In recent years Xola has founded his own youth program, Imithayelanga Youth Development which serves around 1000 youth per year at 10 schools and 4 drop in centers in the Eastern Cape, South Africa. “I’ve taken the lessons I learned from PYE with me into everything I’ve done since. I still regularly use the techniques I have learned.”
“Empowering young people is largely about allowing them to understand how many opportunities and possibilities they have for the future. Encouraging them to be creative and confident in themselves is a great way of doing that.”
Find out more about Xola and his path to becoming a Creative Facilitator in the PYE magazine.
Educators Collective: Uniting a Community of Educators in Bangalore, India with Shalani Menon
We first met Shalini through our India-based partner organization, Dream a Dream. Having attended several trainings with PYE, Shalini recognized a real need for more networking and community among youth workers in Bangalore so she set up an organization called the Educators Collective to answer that need.
In her working life Shalini came into contact with several cutting edge educators who were using new techniques and ideas to reinvigorate the education and youth empowerment sector in Middle India. But, despite the fantastic work they were doing, she felt that many of them were cut off and isolated, getting very little feedback or inspiration on their initiatives. “Most educators remained voiceless and faceless throughout their careers, despite their passionate and deep work each day with young people,” she says.
When Shalini attended a training with PYE, it sparked an idea. “We often spoke about the idea of a Learning Circle and I started to really see the potential.” Shalini set up the Educators Collective, inviting a few friends and colleagues to join her in a public park on a Saturday afternoon. “The concept was built on a simple belief that educators need to constantly engage, up skill and unlearn in order to create meaningful experiences for those they work with.” Twelve people turned up to that first meeting. Over the next few months the regular Saturday meetings began to grow. The network now includes over 200 educators and is planning to expand to other regions in India.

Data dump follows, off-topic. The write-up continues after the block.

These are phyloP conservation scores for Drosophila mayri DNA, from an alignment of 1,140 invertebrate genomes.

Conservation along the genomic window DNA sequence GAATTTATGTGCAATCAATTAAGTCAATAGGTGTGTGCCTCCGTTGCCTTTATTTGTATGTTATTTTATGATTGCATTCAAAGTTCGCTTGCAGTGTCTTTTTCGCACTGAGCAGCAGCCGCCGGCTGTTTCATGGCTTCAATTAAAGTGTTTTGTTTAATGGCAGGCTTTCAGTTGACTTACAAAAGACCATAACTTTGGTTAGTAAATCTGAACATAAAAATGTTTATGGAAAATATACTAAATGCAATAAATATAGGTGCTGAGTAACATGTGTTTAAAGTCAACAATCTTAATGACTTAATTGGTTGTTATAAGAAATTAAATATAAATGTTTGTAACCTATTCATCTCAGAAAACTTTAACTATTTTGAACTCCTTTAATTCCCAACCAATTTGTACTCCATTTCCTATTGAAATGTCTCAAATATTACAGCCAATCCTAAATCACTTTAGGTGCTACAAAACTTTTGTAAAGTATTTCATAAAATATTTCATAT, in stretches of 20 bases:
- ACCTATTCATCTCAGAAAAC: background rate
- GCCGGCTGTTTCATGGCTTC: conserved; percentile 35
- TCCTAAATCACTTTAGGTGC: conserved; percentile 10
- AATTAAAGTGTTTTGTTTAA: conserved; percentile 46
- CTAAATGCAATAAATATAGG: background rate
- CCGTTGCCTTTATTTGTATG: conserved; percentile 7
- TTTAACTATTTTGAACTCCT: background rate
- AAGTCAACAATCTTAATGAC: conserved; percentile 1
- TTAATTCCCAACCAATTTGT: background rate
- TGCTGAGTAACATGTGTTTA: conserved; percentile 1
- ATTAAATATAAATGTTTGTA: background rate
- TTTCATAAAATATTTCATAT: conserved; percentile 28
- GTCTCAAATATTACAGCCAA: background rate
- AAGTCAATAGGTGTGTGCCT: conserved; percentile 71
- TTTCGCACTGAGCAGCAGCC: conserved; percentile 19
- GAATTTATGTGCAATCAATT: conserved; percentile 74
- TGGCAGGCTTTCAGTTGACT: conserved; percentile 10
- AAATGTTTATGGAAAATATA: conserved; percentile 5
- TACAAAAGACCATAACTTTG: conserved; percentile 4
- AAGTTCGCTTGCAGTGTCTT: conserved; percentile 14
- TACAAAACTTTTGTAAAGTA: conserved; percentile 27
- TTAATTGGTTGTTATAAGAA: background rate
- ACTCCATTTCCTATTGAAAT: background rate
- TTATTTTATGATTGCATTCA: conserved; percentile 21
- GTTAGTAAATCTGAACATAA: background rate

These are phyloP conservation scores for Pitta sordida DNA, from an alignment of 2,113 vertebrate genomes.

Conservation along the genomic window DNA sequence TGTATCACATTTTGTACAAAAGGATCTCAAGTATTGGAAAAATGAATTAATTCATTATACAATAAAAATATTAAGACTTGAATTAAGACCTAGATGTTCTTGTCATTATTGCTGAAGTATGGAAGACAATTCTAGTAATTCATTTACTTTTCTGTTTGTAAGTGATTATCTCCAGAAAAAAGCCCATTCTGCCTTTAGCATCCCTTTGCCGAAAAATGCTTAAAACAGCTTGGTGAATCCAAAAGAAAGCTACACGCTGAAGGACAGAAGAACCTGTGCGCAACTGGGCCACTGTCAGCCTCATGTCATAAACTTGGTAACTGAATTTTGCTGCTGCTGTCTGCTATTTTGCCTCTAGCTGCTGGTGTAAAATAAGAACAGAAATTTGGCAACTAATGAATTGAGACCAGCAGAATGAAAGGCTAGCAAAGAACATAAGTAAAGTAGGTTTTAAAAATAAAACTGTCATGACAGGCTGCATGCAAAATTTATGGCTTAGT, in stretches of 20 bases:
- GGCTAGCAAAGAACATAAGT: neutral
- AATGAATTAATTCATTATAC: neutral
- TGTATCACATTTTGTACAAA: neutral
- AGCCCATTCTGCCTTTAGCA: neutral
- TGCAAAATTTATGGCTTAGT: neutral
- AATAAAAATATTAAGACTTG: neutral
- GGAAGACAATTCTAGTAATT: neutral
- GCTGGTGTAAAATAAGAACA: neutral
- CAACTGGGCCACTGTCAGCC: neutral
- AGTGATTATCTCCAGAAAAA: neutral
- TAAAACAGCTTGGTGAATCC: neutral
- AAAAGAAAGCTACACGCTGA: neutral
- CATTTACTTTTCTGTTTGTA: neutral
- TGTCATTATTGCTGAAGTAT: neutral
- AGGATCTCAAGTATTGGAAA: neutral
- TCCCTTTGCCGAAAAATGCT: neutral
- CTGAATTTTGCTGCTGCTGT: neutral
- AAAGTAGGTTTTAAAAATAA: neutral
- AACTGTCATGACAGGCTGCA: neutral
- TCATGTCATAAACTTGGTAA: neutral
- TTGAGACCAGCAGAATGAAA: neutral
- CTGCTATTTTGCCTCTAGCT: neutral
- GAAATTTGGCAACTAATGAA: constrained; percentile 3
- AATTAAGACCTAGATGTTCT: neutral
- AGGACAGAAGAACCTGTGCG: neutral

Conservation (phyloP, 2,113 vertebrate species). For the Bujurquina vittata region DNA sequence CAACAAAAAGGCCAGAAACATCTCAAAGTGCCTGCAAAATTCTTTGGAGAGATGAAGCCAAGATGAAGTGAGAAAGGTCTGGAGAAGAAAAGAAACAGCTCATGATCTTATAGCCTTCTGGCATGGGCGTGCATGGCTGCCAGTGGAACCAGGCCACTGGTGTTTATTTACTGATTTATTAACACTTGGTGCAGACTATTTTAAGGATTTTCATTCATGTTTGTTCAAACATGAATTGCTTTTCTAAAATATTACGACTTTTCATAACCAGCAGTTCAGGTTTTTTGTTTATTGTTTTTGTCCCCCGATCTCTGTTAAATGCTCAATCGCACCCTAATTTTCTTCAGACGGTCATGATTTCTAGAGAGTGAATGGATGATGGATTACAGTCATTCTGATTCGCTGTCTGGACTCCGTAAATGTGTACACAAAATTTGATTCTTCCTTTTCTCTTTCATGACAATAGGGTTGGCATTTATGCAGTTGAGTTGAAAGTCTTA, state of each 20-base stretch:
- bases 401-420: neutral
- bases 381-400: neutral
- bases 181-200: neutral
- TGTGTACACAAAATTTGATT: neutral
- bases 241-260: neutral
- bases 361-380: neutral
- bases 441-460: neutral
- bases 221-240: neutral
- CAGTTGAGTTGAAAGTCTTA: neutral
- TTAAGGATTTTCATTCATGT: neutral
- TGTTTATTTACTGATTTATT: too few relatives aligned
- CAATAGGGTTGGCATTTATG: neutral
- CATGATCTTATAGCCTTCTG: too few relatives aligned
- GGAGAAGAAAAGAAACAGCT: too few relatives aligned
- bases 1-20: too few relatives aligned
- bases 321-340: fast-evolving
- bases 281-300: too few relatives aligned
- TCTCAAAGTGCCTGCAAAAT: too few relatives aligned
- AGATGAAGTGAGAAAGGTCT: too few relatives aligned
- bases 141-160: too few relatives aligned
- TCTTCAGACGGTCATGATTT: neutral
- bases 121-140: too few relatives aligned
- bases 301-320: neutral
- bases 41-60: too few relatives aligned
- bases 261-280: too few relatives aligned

“My dream is that eventually every educator in Bangalore and across India will find meaningful connections with peers and organizations. Community building is the core of my dream.”
Find out more about the Educators Collective here.
In Movement: One Person Empowers Thousands with David Kafambe
Ugandan youth worker David Kafambe is one example of how PYE training can help a social artist increase their influence in their organizations and in the field of youth work.
David previously worked on the staff of DSW, a German-based organization that works on issues around sexual and reproductive health and HIV/AIDS in Uganda, Tanzania, Kenya, and Ethiopia and consults with the Ministry of Gender. He was an active member of a group of Ugandan leaders in the youth development field trained in the Creative Community Model.
These days David is the Country Director for our Ugandan patterns organization, In Movement where he assists with embedding the Creative Community Model into after school programs and residential youth camps. With his PYE training, David has led youth programs for in every province in Uganda, and has designed and lead professional development training for staff in several countries. It’s through working alongside individuals like David that we can spread the Creative Community Model quickly and effectively to new regions. Working with local youth workers also ensures that the model is adapted for cultural context.
David is very enthusiastic about spreading the PYE model and methods. “I want to open many doors to spread this work,” he says. “It has changed me, and I want to use it to help others.”
Seeds of Peace: The Creative Community Model in Conflict Resolution